--If Thursday’s weather cooperates, Hibbing High School’s baseball and softball teams will play their first home games of the spring; the track, golf and tennis teams have yet to compete at home, and the road schedules have not been much better.

--In the week that ended Wednesday, teams from the varsity level on down at Farmington High School had seen 44 events cancelled or postponed. Baseball and softball games against Northfield had been postponed once, were postponed again Wednesday and the teams will make a third attempt to play on May 9.

--In Thief River Falls, the baseball and tennis teams have played once, the softball team has played two games and the track teams are still waiting for their first competition. In the past week, 35 events have been postponed or cancelled. One exception was a boys tennis match at Moorhead, which was played Tuesday in 41 degrees on dry courts surrounded by snow.

--Teams at Marshall High School have been practicing on parking lots while waiting to play games. The baseball and softball teams have only played once, with a total of seven games rescheduled. Two track meets have been called off and will not be rescheduled, one golf tournament has been cancelled and another postponed.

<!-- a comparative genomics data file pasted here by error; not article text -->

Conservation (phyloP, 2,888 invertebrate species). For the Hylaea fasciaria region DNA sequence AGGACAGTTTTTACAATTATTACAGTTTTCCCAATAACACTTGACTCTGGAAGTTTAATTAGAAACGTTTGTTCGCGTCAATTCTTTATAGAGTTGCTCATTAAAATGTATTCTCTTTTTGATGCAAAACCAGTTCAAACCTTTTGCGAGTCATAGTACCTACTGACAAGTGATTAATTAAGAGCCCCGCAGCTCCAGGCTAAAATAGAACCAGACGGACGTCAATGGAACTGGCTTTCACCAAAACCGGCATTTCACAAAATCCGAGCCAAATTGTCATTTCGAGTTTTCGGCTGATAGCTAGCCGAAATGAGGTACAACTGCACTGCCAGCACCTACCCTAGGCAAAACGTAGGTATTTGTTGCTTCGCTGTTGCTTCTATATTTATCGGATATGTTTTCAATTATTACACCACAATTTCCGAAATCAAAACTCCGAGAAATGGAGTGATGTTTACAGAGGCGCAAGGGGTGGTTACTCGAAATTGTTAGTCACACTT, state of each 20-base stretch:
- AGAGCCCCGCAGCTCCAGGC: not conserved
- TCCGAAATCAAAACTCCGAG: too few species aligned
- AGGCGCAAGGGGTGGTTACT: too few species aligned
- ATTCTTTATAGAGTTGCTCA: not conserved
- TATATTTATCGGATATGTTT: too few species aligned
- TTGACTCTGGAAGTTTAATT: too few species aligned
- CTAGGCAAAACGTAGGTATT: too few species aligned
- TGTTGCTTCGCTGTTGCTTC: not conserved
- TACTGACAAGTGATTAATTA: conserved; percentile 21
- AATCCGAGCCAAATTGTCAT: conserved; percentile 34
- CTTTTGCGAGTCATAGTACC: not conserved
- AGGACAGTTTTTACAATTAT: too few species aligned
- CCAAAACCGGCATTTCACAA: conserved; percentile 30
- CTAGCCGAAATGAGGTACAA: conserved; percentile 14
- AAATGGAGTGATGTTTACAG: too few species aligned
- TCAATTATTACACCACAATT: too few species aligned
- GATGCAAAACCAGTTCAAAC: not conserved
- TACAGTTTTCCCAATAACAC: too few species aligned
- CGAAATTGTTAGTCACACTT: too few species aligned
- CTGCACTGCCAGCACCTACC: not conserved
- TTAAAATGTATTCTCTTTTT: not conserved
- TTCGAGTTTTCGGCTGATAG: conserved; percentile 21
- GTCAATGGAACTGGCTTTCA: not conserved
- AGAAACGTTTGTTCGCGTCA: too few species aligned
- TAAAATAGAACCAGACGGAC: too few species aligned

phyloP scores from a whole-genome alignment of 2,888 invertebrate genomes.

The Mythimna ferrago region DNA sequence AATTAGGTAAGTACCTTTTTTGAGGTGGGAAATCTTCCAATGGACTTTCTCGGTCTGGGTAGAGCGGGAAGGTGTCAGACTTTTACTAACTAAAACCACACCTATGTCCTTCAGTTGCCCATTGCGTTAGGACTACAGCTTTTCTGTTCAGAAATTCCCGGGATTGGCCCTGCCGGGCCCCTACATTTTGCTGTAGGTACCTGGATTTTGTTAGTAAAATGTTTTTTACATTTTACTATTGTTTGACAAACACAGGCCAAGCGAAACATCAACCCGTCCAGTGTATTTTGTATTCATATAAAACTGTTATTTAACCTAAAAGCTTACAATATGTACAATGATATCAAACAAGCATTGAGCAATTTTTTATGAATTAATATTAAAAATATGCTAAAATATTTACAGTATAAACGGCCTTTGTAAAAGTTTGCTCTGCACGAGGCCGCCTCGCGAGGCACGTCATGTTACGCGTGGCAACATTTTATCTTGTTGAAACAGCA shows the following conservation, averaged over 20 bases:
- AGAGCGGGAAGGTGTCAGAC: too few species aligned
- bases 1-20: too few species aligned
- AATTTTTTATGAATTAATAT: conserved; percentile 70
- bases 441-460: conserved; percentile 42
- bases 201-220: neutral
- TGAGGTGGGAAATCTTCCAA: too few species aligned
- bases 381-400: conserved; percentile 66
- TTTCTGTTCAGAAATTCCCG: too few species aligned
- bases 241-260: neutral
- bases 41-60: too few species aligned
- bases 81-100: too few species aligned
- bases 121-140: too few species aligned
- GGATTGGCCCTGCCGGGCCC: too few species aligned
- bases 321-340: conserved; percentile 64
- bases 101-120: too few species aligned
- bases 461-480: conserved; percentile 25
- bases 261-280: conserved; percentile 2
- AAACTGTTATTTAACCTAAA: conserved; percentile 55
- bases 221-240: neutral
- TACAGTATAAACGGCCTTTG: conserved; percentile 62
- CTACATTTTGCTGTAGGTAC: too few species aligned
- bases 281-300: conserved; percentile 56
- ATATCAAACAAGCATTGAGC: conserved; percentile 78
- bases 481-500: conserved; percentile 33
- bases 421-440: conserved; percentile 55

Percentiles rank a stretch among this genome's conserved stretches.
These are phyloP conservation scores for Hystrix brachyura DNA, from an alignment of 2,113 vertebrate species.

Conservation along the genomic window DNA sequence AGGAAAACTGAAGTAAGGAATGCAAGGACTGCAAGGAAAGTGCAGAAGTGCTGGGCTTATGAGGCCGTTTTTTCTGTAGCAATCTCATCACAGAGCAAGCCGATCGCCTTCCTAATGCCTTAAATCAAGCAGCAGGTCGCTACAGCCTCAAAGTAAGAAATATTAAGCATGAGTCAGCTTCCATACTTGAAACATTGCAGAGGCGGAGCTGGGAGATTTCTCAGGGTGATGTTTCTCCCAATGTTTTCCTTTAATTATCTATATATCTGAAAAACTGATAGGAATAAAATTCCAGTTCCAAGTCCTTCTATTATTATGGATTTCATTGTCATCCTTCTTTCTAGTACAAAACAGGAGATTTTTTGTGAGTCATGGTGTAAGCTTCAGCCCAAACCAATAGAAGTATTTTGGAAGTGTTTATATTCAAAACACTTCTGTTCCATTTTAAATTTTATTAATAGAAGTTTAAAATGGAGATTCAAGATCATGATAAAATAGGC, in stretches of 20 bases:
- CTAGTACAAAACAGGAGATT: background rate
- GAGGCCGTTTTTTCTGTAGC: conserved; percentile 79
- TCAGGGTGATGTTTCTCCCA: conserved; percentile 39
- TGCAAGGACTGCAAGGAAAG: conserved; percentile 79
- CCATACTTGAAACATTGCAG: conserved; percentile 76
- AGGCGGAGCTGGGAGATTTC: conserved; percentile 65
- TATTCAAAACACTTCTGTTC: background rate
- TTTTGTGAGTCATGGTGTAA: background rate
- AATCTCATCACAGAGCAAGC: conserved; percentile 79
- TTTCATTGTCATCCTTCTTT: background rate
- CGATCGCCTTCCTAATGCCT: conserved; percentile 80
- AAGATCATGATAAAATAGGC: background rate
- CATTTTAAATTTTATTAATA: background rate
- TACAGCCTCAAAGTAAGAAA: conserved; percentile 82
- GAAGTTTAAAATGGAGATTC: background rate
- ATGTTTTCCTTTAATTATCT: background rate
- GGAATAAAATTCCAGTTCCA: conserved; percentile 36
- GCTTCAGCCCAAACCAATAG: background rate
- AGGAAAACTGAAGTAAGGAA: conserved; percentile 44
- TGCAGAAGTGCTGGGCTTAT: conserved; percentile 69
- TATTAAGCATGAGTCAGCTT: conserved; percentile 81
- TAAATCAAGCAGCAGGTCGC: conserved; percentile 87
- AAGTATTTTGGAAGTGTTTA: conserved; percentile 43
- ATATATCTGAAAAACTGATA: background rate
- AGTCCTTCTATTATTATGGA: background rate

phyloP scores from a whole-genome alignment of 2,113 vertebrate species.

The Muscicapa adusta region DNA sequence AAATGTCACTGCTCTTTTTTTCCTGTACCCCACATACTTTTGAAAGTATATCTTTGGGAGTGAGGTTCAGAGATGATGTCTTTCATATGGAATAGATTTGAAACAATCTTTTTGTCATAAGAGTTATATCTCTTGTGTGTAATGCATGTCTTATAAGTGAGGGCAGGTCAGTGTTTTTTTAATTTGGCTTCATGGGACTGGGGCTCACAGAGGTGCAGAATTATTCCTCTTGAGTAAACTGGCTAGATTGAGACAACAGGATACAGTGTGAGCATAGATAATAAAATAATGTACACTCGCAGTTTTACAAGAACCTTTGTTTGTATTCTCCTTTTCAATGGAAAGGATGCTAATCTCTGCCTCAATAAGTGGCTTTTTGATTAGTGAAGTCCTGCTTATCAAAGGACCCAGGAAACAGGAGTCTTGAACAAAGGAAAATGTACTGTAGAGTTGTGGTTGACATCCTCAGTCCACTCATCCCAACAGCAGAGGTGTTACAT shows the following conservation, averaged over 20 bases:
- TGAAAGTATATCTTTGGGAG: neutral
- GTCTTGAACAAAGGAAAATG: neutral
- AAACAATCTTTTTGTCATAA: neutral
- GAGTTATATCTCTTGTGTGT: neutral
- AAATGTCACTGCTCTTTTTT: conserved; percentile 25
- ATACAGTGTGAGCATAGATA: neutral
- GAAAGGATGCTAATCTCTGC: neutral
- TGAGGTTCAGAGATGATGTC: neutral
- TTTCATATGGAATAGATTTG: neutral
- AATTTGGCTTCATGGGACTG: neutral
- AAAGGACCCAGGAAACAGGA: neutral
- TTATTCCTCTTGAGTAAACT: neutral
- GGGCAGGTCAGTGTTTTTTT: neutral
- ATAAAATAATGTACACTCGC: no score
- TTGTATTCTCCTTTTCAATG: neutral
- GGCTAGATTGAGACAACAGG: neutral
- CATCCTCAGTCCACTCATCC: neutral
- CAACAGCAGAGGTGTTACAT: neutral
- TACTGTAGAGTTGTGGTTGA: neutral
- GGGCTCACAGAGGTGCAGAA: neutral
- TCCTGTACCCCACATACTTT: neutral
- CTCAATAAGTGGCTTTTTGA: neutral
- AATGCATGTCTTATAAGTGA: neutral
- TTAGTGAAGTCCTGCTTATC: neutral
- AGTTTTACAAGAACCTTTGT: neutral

In other words, it’s getting ugly out there.

“Mother Nature has given us a little wake-up call,” said Hibbing athletic/activities director Tim Scott. “But our people are pretty good at improvising, even if it means the first time our kids catch a fly ball it might be in our first game.”

With the weather taking a turn for the worse in the last week, and this being Easter week, rescheduling some events can be nearly impossible. Many schools are closed late this week with no activities scheduled … or rescheduled.